CSIRO Publishing blank image blank image blank image blank imageBooksblank image blank image blank image blank imageJournalsblank image blank image blank image blank imageAbout Usblank image blank image blank image blank imageShopping Cartblank image blank image blank image You are here: Journals > Wildlife Research   
Wildlife Research
Journal Banner
  Ecology, Management and Conservation in Natural and Modified Habitats
 
blank image Search
 
blank image blank image
blank image
 
  Advanced Search
   

Journal Home
About the Journal
Editorial Board
Contacts
Content
Online Early
Current Issue
Just Accepted
All Issues
Special Issues
Sample Issue
For Authors
General Information
Notice to Authors
Submit Article
Open Access
For Referees
Referee Guidelines
Review an Article
Annual Referee Index
For Subscribers
Subscription Prices
Customer Service
Print Publication Dates

blue arrow e-Alerts
blank image
Subscribe to our Email Alert or RSS feeds for the latest journal papers.

red arrow Connect with us
blank image
facebook twitter youtube

 

Article     |     Next >>   Contents Vol 19(1)

Population dynamics of the common wallaroo (Macropus robustus erubescens) in arid New South Wales

TF Clancy and DB Croft

Wildlife Research 19(1) 1 - 15
Published: 1992

Abstract

The population dynamics of the common wallaroo or euro (Macropus robustus erubescens) were investigated in two adjacent sites in far western New South Wales. Wallaroo densities were generally higher in a site of high relief (South Ridge) than in one of low relief (South Sandstone); however, both sites exhibited large fluctuations in numbers (ranges of 2.23-18.31 per km*2 and 3.48-19.99 per km*2, respectively). The proportion of adult males relative to adult females was significantly higher in South Sandstone (c. 1.1 : 1) than in South Ridge (c. 0.4: 1), indicating a difference in habitat usage by the sexes. At both sites, fluctuations in overall density were best explained by changes in the density of adult females; however, the relative importance of changes in the numbers of other size-sex classes in determining density fluctuations differed between the two sites. Total density was significantly related to the previous rainfall regime in South Ridge but not in South Sandstone. Reproductive condition of females and survivorship of young were related to environmental conditions. Adult mortality ranged from 4.55 to 25.81% per year and adult survivorship was positively correlated with the abundance of grass. Evidence is presented to support the hypothesis that dispersal of subadults is predominantly a male phenomenon.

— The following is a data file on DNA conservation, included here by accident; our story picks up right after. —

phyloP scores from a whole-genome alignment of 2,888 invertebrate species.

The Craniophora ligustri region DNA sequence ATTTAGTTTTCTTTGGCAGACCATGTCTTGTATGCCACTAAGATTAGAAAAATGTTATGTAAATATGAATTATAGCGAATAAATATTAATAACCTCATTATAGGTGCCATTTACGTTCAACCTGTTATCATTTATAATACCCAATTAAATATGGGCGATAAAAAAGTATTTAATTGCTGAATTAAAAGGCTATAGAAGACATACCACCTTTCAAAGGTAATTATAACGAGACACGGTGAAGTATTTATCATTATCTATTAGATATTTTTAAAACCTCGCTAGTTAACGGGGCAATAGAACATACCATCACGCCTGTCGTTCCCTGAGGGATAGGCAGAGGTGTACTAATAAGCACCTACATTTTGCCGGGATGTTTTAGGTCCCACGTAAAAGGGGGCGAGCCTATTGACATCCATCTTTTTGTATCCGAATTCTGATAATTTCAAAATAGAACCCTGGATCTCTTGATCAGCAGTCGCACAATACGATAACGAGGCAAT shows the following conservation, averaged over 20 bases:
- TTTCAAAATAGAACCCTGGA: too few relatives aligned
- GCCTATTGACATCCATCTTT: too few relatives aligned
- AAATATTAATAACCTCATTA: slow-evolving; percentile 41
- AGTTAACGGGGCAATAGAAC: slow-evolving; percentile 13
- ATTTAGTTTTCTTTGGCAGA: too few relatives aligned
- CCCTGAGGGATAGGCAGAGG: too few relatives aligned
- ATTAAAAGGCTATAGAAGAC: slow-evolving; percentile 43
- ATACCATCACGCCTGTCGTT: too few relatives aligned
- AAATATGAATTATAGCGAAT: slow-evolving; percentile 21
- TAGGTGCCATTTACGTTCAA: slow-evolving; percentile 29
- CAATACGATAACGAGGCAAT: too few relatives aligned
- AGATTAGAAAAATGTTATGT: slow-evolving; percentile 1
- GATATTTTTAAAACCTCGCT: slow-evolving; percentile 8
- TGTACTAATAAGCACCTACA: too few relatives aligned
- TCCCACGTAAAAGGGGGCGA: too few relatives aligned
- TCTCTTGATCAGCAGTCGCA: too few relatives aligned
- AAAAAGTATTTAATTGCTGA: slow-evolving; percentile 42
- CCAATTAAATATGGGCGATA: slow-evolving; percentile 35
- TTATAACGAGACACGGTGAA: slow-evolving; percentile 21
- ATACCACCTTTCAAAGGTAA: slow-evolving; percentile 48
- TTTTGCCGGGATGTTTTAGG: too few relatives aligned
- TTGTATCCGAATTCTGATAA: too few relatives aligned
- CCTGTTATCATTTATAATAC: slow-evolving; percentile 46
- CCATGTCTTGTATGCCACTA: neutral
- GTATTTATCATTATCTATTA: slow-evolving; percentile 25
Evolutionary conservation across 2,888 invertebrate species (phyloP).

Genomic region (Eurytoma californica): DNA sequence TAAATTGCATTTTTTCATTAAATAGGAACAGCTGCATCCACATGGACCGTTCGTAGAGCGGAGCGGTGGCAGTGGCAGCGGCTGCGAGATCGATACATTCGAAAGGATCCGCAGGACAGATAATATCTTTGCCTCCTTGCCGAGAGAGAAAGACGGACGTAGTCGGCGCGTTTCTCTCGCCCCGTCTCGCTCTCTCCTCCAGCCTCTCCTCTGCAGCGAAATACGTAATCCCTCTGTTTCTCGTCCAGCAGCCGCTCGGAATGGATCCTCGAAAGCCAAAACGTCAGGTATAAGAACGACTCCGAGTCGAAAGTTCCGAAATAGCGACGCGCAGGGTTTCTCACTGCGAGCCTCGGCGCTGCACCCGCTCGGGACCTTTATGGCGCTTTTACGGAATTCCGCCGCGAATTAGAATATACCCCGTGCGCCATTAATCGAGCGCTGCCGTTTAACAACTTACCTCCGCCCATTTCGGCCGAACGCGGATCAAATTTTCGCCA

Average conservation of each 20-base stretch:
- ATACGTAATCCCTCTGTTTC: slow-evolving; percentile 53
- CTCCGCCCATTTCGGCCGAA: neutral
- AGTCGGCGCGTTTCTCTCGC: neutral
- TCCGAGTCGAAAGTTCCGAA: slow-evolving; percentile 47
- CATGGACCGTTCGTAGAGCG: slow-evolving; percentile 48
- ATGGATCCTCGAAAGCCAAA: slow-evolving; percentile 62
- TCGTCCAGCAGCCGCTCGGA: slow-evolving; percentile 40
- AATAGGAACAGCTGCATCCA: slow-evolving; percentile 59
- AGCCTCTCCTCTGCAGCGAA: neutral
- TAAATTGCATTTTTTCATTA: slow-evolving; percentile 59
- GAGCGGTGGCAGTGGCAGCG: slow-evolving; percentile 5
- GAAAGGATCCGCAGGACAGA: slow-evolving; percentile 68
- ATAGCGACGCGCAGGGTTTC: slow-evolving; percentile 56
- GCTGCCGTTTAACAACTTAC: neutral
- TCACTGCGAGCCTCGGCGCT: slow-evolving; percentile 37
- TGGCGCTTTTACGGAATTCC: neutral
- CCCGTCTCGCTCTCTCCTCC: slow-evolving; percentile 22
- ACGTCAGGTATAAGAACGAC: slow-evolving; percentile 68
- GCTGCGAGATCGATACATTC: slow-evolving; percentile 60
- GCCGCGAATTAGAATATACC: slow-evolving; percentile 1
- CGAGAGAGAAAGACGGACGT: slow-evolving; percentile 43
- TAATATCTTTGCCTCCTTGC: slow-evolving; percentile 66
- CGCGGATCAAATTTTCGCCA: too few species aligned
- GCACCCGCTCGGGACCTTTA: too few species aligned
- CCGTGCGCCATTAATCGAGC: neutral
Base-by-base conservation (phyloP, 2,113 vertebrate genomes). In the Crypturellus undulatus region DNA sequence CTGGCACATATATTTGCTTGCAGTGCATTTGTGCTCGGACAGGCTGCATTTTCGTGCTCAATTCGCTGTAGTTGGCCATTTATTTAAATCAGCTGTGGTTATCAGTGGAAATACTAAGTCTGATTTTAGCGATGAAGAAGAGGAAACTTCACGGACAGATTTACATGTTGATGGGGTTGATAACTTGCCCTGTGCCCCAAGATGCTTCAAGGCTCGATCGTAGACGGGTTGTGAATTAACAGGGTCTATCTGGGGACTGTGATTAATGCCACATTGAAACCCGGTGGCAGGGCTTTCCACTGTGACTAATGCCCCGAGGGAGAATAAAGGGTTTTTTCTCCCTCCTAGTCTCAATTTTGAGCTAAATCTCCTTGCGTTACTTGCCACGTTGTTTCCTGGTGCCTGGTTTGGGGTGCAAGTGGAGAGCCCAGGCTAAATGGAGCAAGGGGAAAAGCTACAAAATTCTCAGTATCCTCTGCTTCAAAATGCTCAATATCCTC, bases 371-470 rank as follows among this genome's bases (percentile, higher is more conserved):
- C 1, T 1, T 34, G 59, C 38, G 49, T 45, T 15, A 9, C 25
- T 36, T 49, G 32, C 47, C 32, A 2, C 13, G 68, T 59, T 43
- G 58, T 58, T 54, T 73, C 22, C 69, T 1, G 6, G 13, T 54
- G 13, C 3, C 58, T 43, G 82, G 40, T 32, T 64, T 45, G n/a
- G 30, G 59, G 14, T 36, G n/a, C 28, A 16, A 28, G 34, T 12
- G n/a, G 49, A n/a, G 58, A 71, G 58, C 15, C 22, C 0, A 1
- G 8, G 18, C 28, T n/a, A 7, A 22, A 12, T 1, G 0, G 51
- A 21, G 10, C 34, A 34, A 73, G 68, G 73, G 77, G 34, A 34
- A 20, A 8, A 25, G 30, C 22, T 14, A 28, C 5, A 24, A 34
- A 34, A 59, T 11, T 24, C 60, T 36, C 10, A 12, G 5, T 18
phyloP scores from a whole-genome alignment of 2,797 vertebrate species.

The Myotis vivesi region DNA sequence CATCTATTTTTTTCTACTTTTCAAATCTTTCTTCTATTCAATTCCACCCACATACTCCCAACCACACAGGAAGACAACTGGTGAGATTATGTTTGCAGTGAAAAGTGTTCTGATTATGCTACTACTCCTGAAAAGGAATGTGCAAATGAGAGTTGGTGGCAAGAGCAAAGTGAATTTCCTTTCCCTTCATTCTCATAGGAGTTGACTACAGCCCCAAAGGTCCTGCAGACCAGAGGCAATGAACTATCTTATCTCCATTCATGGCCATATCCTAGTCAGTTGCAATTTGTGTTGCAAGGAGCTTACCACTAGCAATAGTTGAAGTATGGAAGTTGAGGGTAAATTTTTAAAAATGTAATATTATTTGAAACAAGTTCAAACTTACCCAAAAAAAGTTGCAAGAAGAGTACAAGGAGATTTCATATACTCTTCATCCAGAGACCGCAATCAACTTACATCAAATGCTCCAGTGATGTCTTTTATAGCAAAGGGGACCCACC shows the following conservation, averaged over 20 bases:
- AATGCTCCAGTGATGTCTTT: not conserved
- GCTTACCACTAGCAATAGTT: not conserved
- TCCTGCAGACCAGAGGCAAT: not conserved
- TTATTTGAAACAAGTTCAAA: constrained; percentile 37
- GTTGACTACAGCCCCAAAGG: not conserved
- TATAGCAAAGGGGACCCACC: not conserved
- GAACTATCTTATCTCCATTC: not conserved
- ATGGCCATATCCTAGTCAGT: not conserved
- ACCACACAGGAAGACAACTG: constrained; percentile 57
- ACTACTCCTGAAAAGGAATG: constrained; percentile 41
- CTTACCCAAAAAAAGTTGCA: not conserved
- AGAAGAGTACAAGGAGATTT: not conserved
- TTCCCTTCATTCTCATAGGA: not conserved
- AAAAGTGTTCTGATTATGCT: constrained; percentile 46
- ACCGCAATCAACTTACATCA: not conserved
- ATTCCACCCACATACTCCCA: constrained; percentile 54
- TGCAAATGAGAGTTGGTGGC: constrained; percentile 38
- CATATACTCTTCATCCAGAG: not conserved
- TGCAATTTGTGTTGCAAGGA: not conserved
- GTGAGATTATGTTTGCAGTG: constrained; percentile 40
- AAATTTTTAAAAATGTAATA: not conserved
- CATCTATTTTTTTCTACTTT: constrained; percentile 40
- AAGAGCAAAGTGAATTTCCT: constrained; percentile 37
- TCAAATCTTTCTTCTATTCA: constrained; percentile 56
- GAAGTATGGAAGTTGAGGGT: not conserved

Full text doi:10.1071/WR9920001

© CSIRO 1992

blank image
Subscriber Login
Username:
Password:  

 
PDF (808 KB) $25
 Export Citation
 Print
  
    
Legal & Privacy | Contact Us | Help

CSIRO

© CSIRO 1996-2014